May 17, 2017
By Connie Capone | August 26, 2016 | Culture
From florals to murals, fall's must-see events are dripping with color.
Love Temple at the Large Lake in Longwood Gardens.
The fall season ushers in bursts of new hues and dynamic displays at Longwood Gardens’ multidimensional “Autumn’s Colors,” September 10–November 20. Highlights include the Thousand Bloom Mum, North America’s largest mum, and the Flower Garden Walk. Paul B. Redman, executive director for Longwood Gardens, says the Chrysanthemum Festival, with over 80,000 blooms in the garden’s four-acre conservatory, takes center stage during “Autumn’s Colors.” “We grow our mums into unique forms and shapes, including giant orbs, shields, spirals, and more” he says, “It really is something to see.”
An artist whose vivid murals decorate Philadelphia from the Market-Frankford SEPTA train to galleries and school ceilings, Ben Volta says his work is rooted in education and exploration. Volta’s “Pattern Process” is on view at the PAFA Alumni gallery starting September 21 at the Furness and Hewitt Historic Landmark Building. “The installation will feature pattern fragments from multiple projects suspended above on clotheslines,” Volta says. “I want to explore the creative process as a cycle that is revisited over and over again. Can art, ideas, and style be like laundry: washed, reworn, and hung up to dry?”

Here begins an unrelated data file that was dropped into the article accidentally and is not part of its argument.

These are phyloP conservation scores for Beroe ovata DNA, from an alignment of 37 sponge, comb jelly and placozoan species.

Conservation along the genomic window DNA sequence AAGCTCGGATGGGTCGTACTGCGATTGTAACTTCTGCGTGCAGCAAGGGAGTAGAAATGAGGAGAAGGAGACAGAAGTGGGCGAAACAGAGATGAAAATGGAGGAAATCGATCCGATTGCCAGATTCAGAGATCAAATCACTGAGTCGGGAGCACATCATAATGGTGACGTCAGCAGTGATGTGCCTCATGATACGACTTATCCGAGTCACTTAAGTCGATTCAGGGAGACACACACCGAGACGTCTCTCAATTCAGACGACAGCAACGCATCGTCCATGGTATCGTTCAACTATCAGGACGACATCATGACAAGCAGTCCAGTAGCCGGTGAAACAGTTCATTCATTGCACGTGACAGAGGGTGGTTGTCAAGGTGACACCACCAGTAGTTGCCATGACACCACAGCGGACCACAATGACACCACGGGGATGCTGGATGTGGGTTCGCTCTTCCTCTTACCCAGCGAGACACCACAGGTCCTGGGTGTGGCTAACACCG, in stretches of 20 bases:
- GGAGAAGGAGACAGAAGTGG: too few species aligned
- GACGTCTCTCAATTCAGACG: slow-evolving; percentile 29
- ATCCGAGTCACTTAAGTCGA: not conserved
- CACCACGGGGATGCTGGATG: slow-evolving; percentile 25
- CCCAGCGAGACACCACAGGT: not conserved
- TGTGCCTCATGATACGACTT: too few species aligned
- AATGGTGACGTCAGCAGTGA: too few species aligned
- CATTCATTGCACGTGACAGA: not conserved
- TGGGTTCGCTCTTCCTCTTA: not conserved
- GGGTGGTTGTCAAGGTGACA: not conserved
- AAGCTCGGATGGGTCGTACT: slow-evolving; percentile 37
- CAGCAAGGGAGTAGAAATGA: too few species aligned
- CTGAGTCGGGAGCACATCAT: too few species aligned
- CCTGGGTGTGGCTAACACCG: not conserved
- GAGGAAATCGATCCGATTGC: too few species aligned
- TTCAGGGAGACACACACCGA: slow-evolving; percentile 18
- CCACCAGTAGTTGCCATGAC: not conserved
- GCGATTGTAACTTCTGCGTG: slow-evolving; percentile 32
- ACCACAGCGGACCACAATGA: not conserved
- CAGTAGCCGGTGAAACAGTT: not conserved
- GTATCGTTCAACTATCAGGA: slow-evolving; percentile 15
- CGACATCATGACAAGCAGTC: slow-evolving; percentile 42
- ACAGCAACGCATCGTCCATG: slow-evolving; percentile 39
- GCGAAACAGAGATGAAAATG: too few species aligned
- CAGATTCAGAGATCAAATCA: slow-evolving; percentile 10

A PAFA alumnus and still active in the local art scene despite living in Santa Fe, Jonathan Hertzel’s watercolor painting and bronze sculpture exhibit “When Sparks Fly” is featured at the James A. Michener Art Museum September 24–January 1. Chief Curator Kirsten Jensen says Hertzel’s work reinvigorates Michener’s commitment to contemporary sculpture. “Hertzel’s work is significant because it represents the intersection of nature and spirit, of the abstract and the real,” she says. “In an age obsessed with social media and selfies, Hertzel’s work returns us to the fundamentals of art and experience, reconnecting us with our humanity and soul.”
For an explosion of original entertainment all over Philadelphia, look no further than the Fringe Arts Festival. Celebrating its 20th anniversary in Philly, the 17-day fête starts September 9 with a melange of contemporary performance, from theater and music to spoken-word and visual arts. Hosting upwards of 1,000 experimental and cutting-edge shows, entertainers will inundate the city’s big-name theaters as well as bars and even vacant lots. Anniversary year or not, it may be hard for the Fringe to top last year’s hottest ticket, when Pig Iron Theatre Company and indie rock band Dr. Dog teamed up for a show at Union Transfer.
PHOTOGRAPHY COURTESY OF THE ARTISTS (FREQUENCIES; CHASING SPARKS 1 AND 2); LONGWOOD
GARDENS/L. ALBEE. (LONGWOOD); MUSÉE DE LA DANSE, © CAROLINE ABLAIN (DANCE)
May 17, 2017